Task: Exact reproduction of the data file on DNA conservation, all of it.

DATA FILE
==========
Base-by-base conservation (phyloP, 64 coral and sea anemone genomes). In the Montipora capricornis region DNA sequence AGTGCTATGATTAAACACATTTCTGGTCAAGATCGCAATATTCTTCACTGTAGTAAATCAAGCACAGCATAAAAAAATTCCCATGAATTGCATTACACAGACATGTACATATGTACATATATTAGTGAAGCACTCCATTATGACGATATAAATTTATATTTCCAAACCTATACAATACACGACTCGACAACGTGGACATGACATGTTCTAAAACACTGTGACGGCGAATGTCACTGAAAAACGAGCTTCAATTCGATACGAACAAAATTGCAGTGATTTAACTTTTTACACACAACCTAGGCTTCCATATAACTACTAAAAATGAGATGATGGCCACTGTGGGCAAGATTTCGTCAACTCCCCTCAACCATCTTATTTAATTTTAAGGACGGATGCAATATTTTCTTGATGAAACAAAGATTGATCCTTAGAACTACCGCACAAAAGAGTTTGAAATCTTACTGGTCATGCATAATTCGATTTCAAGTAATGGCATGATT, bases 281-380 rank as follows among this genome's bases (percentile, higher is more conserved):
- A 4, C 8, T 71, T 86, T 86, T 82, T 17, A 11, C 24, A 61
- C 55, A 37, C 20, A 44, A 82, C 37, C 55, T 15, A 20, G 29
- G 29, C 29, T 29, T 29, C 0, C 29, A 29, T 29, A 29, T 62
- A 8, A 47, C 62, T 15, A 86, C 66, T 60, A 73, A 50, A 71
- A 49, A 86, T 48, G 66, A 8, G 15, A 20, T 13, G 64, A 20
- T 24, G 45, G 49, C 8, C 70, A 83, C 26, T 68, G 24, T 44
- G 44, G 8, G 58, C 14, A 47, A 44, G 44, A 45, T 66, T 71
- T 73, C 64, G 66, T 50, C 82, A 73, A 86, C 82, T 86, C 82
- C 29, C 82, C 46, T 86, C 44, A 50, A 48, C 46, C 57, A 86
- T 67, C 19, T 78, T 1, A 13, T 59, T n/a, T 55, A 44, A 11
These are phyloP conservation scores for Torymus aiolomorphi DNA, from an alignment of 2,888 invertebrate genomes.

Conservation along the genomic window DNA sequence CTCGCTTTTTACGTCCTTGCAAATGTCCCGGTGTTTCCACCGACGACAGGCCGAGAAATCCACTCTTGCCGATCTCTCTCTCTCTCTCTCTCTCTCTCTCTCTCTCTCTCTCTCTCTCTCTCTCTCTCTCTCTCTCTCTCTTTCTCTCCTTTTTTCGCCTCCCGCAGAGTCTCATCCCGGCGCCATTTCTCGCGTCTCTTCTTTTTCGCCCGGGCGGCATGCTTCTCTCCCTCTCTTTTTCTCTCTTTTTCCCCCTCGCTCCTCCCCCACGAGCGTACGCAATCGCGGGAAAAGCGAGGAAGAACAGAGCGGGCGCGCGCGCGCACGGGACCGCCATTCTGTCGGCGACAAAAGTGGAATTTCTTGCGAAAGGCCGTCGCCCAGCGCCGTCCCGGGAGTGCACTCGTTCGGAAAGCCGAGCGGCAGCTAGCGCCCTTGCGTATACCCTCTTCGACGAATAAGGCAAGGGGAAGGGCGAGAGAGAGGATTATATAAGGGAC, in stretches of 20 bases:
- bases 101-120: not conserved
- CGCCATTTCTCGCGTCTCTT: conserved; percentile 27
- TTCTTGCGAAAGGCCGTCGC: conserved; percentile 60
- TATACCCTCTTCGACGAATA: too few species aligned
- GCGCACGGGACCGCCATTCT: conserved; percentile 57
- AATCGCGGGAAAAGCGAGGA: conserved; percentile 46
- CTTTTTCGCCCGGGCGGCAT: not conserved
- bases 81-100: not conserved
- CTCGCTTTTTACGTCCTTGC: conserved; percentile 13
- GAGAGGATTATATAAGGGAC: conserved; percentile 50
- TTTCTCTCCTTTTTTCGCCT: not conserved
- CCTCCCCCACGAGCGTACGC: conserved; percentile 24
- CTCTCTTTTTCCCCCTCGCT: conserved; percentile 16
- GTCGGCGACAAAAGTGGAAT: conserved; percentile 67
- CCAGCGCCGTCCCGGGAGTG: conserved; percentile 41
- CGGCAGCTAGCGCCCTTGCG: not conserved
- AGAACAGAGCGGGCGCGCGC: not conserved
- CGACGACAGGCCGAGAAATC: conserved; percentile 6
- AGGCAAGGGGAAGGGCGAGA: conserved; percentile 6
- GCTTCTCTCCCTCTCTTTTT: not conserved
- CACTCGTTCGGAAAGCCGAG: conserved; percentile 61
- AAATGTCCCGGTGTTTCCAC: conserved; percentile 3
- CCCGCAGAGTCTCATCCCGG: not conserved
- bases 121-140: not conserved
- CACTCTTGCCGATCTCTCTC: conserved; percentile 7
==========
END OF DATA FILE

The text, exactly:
Base-by-base conservation (phyloP, 64 coral and sea anemone genomes). In the Montipora capricornis region DNA sequence AGTGCTATGATTAAACACATTTCTGGTCAAGATCGCAATATTCTTCACTGTAGTAAATCAAGCACAGCATAAAAAAATTCCCATGAATTGCATTACACAGACATGTACATATGTACATATATTAGTGAAGCACTCCATTATGACGATATAAATTTATATTTCCAAACCTATACAATACACGACTCGACAACGTGGACATGACATGTTCTAAAACACTGTGACGGCGAATGTCACTGAAAAACGAGCTTCAATTCGATACGAACAAAATTGCAGTGATTTAACTTTTTACACACAACCTAGGCTTCCATATAACTACTAAAAATGAGATGATGGCCACTGTGGGCAAGATTTCGTCAACTCCCCTCAACCATCTTATTTAATTTTAAGGACGGATGCAATATTTTCTTGATGAAACAAAGATTGATCCTTAGAACTACCGCACAAAAGAGTTTGAAATCTTACTGGTCATGCATAATTCGATTTCAAGTAATGGCATGATT, bases 281-380 rank as follows among this genome's bases (percentile, higher is more conserved):
- A 4, C 8, T 71, T 86, T 86, T 82, T 17, A 11, C 24, A 61
- C 55, A 37, C 20, A 44, A 82, C 37, C 55, T 15, A 20, G 29
- G 29, C 29, T 29, T 29, C 0, C 29, A 29, T 29, A 29, T 62
- A 8, A 47, C 62, T 15, A 86, C 66, T 60, A 73, A 50, A 71
- A 49, A 86, T 48, G 66, A 8, G 15, A 20, T 13, G 64, A 20
- T 24, G 45, G 49, C 8, C 70, A 83, C 26, T 68, G 24, T 44
- G 44, G 8, G 58, C 14, A 47, A 44, G 44, A 45, T 66, T 71
- T 73, C 64, G 66, T 50, C 82, A 73, A 86, C 82, T 86, C 82
- C 29, C 82, C 46, T 86, C 44, A 50, A 48, C 46, C 57, A 86
- T 67, C 19, T 78, T 1, A 13, T 59, T n/a, T 55, A 44, A 11
These are phyloP conservation scores for Torymus aiolomorphi DNA, from an alignment of 2,888 invertebrate genomes.

Conservation along the genomic window DNA sequence CTCGCTTTTTACGTCCTTGCAAATGTCCCGGTGTTTCCACCGACGACAGGCCGAGAAATCCACTCTTGCCGATCTCTCTCTCTCTCTCTCTCTCTCTCTCTCTCTCTCTCTCTCTCTCTCTCTCTCTCTCTCTCTCTCTCTTTCTCTCCTTTTTTCGCCTCCCGCAGAGTCTCATCCCGGCGCCATTTCTCGCGTCTCTTCTTTTTCGCCCGGGCGGCATGCTTCTCTCCCTCTCTTTTTCTCTCTTTTTCCCCCTCGCTCCTCCCCCACGAGCGTACGCAATCGCGGGAAAAGCGAGGAAGAACAGAGCGGGCGCGCGCGCGCACGGGACCGCCATTCTGTCGGCGACAAAAGTGGAATTTCTTGCGAAAGGCCGTCGCCCAGCGCCGTCCCGGGAGTGCACTCGTTCGGAAAGCCGAGCGGCAGCTAGCGCCCTTGCGTATACCCTCTTCGACGAATAAGGCAAGGGGAAGGGCGAGAGAGAGGATTATATAAGGGAC, in stretches of 20 bases:
- bases 101-120: not conserved
- CGCCATTTCTCGCGTCTCTT: conserved; percentile 27
- TTCTTGCGAAAGGCCGTCGC: conserved; percentile 60
- TATACCCTCTTCGACGAATA: too few species aligned
- GCGCACGGGACCGCCATTCT: conserved; percentile 57
- AATCGCGGGAAAAGCGAGGA: conserved; percentile 46
- CTTTTTCGCCCGGGCGGCAT: not conserved
- bases 81-100: not conserved
- CTCGCTTTTTACGTCCTTGC: conserved; percentile 13
- GAGAGGATTATATAAGGGAC: conserved; percentile 50
- TTTCTCTCCTTTTTTCGCCT: not conserved
- CCTCCCCCACGAGCGTACGC: conserved; percentile 24
- CTCTCTTTTTCCCCCTCGCT: conserved; percentile 16
- GTCGGCGACAAAAGTGGAAT: conserved; percentile 67
- CCAGCGCCGTCCCGGGAGTG: conserved; percentile 41
- CGGCAGCTAGCGCCCTTGCG: not conserved
- AGAACAGAGCGGGCGCGCGC: not conserved
- CGACGACAGGCCGAGAAATC: conserved; percentile 6
- AGGCAAGGGGAAGGGCGAGA: conserved; percentile 6
- GCTTCTCTCCCTCTCTTTTT: not conserved
- CACTCGTTCGGAAAGCCGAG: conserved; percentile 61
- AAATGTCCCGGTGTTTCCAC: conserved; percentile 3
- CCCGCAGAGTCTCATCCCGG: not conserved
- bases 121-140: not conserved
- CACTCTTGCCGATCTCTCTC: conserved; percentile 7